The world is likely not on track to achieve the considerable carbon emissions reductions required to avoid the worst impacts of climate change. Carbon markets, imposing a price on the carbon content of fossil fuels, are feasible and durable tools to control carbon emissions, despite political challenges (Rabe 2018). Through carbon markets, such as carbon taxation or cap-and-trade programs, policy makers aim to internalize the negative externalities of fossil fuel usage and to redistribute revenues to low-carbon innovation and communities that have been impacted by climate change.
Carbon Markets in a Climate-Changing Capitalism argues that the fossil fuel industry has exercised excessive influence over the European Union Emissions Trading System (EU ETS); this influence inhibits the beneficial role of the world’s largest carbon market in addressing the climate crisis. Carbon emissions in the EU during the last decade showed a decline, but the environmental benefit of the EU ETS should have been higher and more dispersed than now, according to Bryant. He argues that adequate regulatory intervention by governments over carbon emissions and fossil fuel industries is needed to maximize the effectiveness of carbon market policy. This complementary measure is expected to mitigate the limitation of the EU ETS, obsessively relying on dominant economic discourses.
The book contextualizes the relationship between capitalism and climate change. Capitalism—a political-economic system characterized by capitalization, property rights, and voluntary exchange—has resulted in a drastic change in climate and environment beyond nature’s resilience capacity. Simultaneously, a changing climate has enabled capitalism to respond to global warming and social pressures on the industry. This response can be made by altering its value chain to be climate-friendly or by bolstering capitalism’s dependence on fossil fuels and creating additional damages to nature.
Bryant’s concept of “climate-changing capitalism” may help researchers better understand and evaluate competing climate policies. Using this lens, the book suggests three contradictions and tensions embedded in the EU ETS. First, capitalism produces climate change unevenly. Though a small number of companies and governments contributed to a large proportion of emissions (the twenty biggest emitters contributed half of emissions in the EU ETS during 2005–2012), the responsibility for reducing emissions was distributed across many other actors of the EU ETS (including more than 3,500 companies). Carbon commodification that separates emissions from installations led heavy emitters to internalize emission inequalities.
Second, carbon markets depend on fossil fuel use. From a financial sector standpoint, market viability and interest hinge on stringent emission caps and high carbon prices. However, governance issues (e.g., the inflow of international carbon credits, an oversupply of carbon allowances) and once-low European carbon prices (less than €10 per metric ton of CO2 emissions between November 2011 and February 2018) promoted the exit of financial investors from the market.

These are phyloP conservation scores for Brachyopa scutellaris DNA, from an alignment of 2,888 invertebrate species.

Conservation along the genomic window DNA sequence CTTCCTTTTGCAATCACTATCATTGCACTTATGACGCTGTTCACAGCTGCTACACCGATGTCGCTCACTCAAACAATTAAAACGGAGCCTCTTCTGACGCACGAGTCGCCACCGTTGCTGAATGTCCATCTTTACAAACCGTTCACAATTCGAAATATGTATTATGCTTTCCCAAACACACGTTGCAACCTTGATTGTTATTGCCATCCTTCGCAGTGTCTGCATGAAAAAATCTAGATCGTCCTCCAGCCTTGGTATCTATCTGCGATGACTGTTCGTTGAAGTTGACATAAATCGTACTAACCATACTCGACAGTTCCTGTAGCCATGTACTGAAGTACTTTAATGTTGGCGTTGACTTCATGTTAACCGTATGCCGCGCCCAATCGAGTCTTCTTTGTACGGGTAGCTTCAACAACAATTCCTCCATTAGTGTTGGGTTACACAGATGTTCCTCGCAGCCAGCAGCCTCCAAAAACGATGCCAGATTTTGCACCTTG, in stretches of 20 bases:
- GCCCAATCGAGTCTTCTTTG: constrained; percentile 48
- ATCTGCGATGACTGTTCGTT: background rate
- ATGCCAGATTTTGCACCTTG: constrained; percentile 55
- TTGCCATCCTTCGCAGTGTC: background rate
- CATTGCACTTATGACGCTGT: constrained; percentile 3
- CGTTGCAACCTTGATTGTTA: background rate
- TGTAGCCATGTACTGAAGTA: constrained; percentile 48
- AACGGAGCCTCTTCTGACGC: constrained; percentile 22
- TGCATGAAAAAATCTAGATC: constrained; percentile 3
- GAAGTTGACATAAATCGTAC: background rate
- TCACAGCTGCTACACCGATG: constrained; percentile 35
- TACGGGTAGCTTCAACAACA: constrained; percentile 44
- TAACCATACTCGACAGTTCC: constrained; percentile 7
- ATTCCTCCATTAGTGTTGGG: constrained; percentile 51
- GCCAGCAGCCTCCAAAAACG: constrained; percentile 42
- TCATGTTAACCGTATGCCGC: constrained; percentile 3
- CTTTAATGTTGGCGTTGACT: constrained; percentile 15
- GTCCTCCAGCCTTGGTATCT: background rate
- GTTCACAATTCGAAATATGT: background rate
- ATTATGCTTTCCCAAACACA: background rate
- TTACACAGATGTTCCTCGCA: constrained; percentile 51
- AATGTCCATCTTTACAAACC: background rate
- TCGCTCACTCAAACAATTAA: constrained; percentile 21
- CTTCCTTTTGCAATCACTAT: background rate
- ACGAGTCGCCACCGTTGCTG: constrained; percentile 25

Third, capitalism constrains climate change responses. Owing to the inertia of policy implementation and limited resources, EU governments and related stakeholders tend to privilege a carbon market–based approach over climate policy alternatives because there is an existing, legitimate institution. Instead of transformative climate policies, the EU ETS members have preferred to reform the system itself (via, e.g., market stability reserve and revised free allocation rules) while undermining the diverse debate on climate policy.
A weakness of Bryant's book lies in its focus on the fossil fuel industry, demonstrating a slight anti-industry bias. Bryant firmly criticizes some heavy emitters for lobbying the EU, seeking favorable treatment, and trading carbon allowances and offset credits. Furthermore, he claims that those emitters were reluctant to expand renewable energy supplies by exploiting the EU ETS, delaying the transition to a low-carbon economy. These arguments warrant further investigation and updated evidence. For instance, while Bryant used 2015 data in judging practices of RWE, the company reduced its emissions by one-third from 2012 to 2018, and even declared in 2019 its intention to achieve carbon neutrality by 2040 (RWE AG 2019). Another company, E.ON, also provided 100 percent renewable electricity supply to its residential customers in the United Kingdom in 2019 (E.ON SE 2019). Corroborating evidence demonstrates the fossil fuel industry undergoing a structural change with reduced emissions, while the industry optimizes its management strategy for given conditions and closely collaborates with the public and civil sectors. The book also lacks a detailed discussion of the impact of the EU ETS on low-carbon technology advancement. Whether and how the EU ETS encourages research and development of low-carbon technologies are essential for appreciating capitalism’s role in carbon markets.
The EU ETS is a fundamental component of the EU’s roadmap to a low-carbon economy by 2050. Recognizing the importance of the system designed to incentivize emission reductions while making the emitters pay for their social costs, this book raises awareness of the system’s socioecological, economic, and political problems in its current form. Bryant’s arguments reflect the theoretical and empirical developments on carbon markets. As the fourth trading period of the EU ETS started in 2021, the book may help strengthen the main instrument of European climate policy by revealing implementation issues in the context of a climate-changing capitalism. Additionally, considering the relatively long history of the EU ETS, the book may provide insights to other carbon markets worldwide by delineating the contradictions of carbon markets.